I am particularly drawn to this song right now because of the occasions of sorrow and injustice that keep swirling around us. It's so easy to turn on the news and feel nothing but despair. "In the bleak midwinter..." That's us, that's now.
And so we wait for our Savior to come. Every Advent, this is what we long for--the coming of the Christ anew in our lives. The coming of the Saving One into our wounded world. When we are surrounded by suffering and pain, it is easy to wonder why God hasn't rushed in to heal all that is broken. Pakistan, Ferguson, Iraq, cancer, hurting marriages, hungry families...
The wisdom of the Church and God's Word tell us that all things work for his glory and for the good of the Kingdom. And I'm confident that suffering is one of those mysteries that I will never fully comprehend this side of Heaven. But in the face of pain, pure theology doesn't always offer the comfort that we wish it could.
The mystery that we long for in Advent, the one that we rejoice over at Christmas is the mystery of the Incarnation--a tiny, helpless baby laid in a manger. Son of the Most High, made one of us. Perhaps that is where we can find the comfort that we seek. If we didn't know any better, we might look at that scene and find it ordinary. Another woman, bringing her child into the world. And yet we know that birth, humble and un-extraordinary as it may have seemed, changed the world. And because our God is outside of time, we get to experience that incarnational mystery anew even today. Not just remember it, but truly experience it: Christ, coming to dwell with us...in us.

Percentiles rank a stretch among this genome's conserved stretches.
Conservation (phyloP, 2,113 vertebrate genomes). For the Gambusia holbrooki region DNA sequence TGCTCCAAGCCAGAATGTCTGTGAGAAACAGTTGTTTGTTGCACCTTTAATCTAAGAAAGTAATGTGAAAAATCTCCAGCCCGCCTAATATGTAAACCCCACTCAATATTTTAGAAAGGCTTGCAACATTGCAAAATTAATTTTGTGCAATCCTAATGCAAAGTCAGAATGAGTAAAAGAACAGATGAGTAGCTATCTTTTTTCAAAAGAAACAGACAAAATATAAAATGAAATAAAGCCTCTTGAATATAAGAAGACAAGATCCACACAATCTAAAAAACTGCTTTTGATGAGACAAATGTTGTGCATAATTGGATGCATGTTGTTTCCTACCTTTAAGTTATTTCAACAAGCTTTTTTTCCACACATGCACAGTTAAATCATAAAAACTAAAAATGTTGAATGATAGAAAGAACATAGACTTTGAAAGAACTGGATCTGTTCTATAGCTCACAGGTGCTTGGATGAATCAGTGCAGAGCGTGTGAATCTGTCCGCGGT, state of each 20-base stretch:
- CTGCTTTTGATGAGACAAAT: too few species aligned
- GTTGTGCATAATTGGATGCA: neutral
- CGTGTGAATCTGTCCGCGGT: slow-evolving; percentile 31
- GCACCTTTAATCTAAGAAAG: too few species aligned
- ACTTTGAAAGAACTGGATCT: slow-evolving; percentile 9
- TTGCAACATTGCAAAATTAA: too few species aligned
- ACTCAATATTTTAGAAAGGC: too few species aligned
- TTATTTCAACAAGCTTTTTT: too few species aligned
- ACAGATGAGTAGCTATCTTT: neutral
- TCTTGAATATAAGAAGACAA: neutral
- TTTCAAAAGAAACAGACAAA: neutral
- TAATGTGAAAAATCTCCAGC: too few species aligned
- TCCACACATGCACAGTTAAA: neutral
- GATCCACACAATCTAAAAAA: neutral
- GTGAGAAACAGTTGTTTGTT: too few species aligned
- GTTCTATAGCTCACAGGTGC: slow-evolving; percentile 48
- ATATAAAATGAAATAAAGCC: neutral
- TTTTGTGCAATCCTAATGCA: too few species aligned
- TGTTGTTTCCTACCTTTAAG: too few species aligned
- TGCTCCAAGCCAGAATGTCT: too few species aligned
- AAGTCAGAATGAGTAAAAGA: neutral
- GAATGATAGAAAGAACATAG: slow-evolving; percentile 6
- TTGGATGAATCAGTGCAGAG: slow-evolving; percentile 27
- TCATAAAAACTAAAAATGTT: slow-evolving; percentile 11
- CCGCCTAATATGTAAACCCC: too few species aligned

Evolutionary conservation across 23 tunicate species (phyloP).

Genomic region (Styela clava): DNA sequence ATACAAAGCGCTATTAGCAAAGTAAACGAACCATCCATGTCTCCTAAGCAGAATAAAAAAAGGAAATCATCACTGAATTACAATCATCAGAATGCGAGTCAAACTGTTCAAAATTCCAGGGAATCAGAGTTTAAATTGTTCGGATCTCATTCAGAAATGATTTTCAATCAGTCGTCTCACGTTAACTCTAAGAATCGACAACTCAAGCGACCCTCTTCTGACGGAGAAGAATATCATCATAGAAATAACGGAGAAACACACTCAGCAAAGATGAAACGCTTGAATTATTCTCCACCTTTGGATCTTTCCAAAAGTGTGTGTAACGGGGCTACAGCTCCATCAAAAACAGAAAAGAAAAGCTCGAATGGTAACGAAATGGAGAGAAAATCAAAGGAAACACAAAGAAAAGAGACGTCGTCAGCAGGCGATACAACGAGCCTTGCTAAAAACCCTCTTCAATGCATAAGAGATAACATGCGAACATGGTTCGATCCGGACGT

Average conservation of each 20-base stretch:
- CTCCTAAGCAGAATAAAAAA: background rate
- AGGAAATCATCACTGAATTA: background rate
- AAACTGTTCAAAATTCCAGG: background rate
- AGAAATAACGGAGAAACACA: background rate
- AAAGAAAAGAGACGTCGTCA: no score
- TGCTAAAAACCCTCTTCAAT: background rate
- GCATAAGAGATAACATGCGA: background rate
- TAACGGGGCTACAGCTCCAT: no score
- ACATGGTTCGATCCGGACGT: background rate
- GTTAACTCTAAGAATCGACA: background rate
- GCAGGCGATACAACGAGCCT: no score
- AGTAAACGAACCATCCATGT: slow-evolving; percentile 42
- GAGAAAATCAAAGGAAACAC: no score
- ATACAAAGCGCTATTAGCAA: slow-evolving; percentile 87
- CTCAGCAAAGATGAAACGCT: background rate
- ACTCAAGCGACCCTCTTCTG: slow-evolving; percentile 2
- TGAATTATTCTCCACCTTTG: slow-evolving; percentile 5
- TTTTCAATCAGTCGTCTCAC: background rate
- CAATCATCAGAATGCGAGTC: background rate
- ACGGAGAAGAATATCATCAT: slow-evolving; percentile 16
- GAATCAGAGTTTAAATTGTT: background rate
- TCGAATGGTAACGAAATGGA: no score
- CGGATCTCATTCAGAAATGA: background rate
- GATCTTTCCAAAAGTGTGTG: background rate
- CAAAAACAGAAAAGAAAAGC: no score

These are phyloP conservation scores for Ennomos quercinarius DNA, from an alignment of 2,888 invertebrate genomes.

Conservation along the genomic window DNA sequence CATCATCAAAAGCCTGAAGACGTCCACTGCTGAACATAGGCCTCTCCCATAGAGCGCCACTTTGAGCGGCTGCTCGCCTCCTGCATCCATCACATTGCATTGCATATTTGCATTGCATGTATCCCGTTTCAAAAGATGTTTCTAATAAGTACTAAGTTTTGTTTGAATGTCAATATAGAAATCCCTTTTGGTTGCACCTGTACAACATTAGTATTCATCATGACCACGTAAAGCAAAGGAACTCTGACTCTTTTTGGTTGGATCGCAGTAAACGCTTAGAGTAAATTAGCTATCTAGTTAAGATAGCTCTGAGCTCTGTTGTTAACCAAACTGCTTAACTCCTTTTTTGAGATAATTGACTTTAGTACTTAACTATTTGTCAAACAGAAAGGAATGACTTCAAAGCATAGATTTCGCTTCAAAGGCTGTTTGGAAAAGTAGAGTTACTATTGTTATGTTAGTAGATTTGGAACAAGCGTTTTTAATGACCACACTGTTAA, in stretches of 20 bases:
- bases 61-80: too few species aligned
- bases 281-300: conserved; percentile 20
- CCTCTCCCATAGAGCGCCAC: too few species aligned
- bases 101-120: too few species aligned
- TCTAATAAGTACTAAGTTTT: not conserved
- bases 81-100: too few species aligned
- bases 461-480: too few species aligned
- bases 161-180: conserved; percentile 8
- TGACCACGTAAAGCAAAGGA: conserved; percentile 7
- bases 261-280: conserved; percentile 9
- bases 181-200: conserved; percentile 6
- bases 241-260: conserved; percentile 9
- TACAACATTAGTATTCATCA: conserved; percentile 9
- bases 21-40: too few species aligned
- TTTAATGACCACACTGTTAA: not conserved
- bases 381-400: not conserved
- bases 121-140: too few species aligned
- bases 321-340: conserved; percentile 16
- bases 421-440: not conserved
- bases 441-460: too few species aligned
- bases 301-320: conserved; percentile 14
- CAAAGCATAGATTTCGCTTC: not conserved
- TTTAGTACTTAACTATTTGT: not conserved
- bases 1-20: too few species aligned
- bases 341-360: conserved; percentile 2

So what do we learn from this Christmas story that we know so well? I don't really think about those familiar stories as much as I should. But as I was listening to In the Bleak Midwinter, I was thinking about the Christmas story characters. Shepherds, Wise Men, Mary and Joseph... If it were me, and I sought and found Jesus, I would probably approach him with a list of things that needed fixing. But in the Christmas story, everyone comes and gives to Jesus. Mary and Joseph presumably spend their lives raising and giving to him, as all parents do. The wise men came with gifts. And that's what struck me about the last stanza of the song:
What can I give him, poor as I am?
If I were a shepherd, I would bring a lamb.
If I were a Wise Man, I would do my part,
Yet what can I give him? Give him my heart.
I think we all feel a little bleak this Advent. Our hearts are hardened by the sin and sadness in our world today. And we want God to come down and fix it. But just as the world was changed infinitely and almost undetectably in that moment of Christ's birth, so it is when Christ comes to birth in our hearts. We might not feel it or see it. And it might be hard to understand God's timing or purpose. But our inability to see it does not mean it doesn't exist. Instead of asking and pleading for God to fix it, we could take a lesson from the Christmas story. We can ask ourselves, "What can I give him?" Because by asking ourselves that question, that is how God brings about his work on this earth.
Emmanuel: God with us.